India, US and Japan Start Joint Naval Exercise near East China Sea

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India, Japan and US began joint naval exercise near disputed Senkaku Islands in East China Sea. India, Japan and U.S. on Friday started their marine war games, Malabar Exercise, near Okinawa Island – around 400 kilometers from thedisputed Senkaku Islands in East China Sea, reports chinatopix

The marine war games would recreate scenarios where Indian, Japan and U.S. navy commandos would hunt for Chinese submarines and counter aggressive Chinese People' Liberation Army (Navy).

The annual marine exercise was originally a bilateral drill between the U.S. and India, but recently expanded to a trilateral exercise to include Japan. More than 100 state-of-the-art military assets will be participating in this year's Malabar Exercise.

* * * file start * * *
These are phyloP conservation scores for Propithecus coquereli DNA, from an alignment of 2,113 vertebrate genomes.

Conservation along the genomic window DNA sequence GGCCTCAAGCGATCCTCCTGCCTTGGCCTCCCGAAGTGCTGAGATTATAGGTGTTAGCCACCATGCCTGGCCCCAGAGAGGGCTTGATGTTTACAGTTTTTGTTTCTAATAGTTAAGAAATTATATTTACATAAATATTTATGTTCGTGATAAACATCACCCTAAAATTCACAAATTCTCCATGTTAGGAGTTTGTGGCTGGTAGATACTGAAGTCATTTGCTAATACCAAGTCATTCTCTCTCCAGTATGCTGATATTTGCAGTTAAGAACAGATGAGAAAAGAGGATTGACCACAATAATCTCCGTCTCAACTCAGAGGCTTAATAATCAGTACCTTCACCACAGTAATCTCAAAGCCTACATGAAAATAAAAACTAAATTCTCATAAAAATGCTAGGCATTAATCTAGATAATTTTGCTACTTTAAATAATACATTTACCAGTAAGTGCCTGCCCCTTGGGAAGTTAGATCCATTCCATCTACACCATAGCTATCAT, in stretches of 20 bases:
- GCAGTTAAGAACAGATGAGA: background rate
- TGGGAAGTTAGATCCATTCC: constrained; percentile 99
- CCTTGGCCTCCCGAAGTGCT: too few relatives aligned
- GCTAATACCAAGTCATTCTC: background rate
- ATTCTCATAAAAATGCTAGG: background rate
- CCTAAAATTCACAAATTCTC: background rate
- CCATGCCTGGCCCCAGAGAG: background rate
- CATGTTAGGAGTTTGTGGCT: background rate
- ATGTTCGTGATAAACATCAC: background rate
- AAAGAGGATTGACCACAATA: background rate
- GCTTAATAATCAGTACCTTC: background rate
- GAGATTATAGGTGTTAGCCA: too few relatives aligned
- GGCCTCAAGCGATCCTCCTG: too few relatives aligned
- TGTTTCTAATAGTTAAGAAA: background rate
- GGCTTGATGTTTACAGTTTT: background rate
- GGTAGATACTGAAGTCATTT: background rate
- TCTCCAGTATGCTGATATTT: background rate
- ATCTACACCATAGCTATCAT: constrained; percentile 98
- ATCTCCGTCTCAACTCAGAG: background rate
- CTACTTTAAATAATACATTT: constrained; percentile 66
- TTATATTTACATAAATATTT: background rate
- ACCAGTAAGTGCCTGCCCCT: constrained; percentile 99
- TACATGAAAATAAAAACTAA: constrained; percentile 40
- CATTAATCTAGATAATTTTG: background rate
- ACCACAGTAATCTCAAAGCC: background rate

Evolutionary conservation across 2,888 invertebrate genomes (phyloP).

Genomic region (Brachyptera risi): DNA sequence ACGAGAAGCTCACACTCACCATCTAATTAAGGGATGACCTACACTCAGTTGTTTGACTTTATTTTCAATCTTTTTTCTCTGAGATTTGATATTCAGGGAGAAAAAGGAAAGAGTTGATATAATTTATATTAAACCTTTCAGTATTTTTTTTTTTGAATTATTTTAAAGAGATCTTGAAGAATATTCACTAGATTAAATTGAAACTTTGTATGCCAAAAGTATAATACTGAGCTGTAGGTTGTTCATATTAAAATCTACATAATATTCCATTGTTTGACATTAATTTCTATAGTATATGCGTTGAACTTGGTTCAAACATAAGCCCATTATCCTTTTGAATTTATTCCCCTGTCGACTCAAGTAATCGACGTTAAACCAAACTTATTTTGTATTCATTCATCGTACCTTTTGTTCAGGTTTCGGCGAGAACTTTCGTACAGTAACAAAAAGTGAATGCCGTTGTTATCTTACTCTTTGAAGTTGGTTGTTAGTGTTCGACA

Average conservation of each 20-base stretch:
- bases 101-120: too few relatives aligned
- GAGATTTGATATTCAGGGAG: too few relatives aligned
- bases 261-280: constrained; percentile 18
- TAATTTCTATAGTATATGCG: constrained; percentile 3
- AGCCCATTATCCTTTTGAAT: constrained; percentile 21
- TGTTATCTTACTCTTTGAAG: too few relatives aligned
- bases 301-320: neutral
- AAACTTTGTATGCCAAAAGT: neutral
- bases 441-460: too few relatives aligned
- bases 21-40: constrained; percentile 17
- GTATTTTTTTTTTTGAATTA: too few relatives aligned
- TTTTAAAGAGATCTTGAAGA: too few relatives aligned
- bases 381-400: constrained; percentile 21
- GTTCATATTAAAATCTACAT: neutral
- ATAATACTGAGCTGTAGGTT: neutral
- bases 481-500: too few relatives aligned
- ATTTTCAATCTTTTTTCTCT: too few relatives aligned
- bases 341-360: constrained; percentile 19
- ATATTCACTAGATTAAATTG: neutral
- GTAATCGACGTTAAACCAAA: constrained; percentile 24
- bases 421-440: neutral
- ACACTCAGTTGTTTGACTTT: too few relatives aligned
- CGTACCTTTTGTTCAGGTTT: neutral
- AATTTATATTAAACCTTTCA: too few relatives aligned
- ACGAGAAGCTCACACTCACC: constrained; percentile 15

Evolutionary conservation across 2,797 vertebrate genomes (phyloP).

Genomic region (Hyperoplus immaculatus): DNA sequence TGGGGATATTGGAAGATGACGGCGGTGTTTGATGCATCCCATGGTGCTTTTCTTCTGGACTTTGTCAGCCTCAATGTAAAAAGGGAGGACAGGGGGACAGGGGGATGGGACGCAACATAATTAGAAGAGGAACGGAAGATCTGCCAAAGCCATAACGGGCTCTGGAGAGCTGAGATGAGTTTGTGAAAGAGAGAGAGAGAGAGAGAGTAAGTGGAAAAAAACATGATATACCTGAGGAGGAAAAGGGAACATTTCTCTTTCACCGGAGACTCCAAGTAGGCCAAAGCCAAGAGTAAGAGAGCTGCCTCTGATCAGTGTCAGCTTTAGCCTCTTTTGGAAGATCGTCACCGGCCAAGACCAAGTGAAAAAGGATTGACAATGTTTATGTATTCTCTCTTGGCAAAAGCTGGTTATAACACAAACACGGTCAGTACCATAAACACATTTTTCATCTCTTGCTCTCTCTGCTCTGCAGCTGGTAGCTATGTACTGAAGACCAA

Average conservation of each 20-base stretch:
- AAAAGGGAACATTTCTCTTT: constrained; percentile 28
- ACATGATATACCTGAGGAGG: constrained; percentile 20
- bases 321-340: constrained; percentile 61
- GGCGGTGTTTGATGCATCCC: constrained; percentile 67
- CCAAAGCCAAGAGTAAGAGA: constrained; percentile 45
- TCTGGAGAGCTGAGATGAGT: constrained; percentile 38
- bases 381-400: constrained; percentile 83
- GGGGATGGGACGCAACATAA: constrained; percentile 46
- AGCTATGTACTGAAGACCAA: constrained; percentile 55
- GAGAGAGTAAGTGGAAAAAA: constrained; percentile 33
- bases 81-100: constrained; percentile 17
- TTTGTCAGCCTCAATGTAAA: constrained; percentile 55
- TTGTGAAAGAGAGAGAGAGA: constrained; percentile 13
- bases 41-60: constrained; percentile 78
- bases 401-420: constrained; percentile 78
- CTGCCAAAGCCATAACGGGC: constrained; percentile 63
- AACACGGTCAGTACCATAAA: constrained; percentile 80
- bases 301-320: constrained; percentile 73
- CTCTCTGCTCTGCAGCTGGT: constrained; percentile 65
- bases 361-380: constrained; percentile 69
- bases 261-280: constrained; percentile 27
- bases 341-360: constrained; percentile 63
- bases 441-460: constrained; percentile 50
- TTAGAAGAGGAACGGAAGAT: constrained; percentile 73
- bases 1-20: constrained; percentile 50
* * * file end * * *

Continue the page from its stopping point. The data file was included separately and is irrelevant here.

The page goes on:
This includes the super carrier Nimitz class, USS JOHN C.STENNIS, around 50 antisubmarine warfare helicopters and Super Hornet fighters. From the Indian side, multi-role frigate INS SAHYADRI and INS SATPURA will be participating in the exercise.

"The exercise will try and formulate procedure and validate maritime operations and tactics," a top Navy officer told Indian news channel NDTV. "The exercise will strengthen the Indo-Japan-U.S. Naval cooperation.

"One of the important parts of this year's war game exercise is the anti-submarine warfare where U.S., Japan and Indian naval force will create a hypothetical scenario of countering and hunting down Chinese submarines.

This exercise assumes importance in the wake of Chinese nuclear submarines' increasing presence in the western seaboard of India.

For many decades China and Japan have been at loggerheads over their claims on the islands in the East China Sea, with each party claiming the entire maritime region as their own.

Compared to the South China Sea dispute, Beijing has been less assertive in its claims in the East China Sea. However, Japan has refused to let its guard down against China.

Earlier this week, Tokyo protested after spotting a Chinese warship near the disputed Senkaku Island, as previously reported.

 

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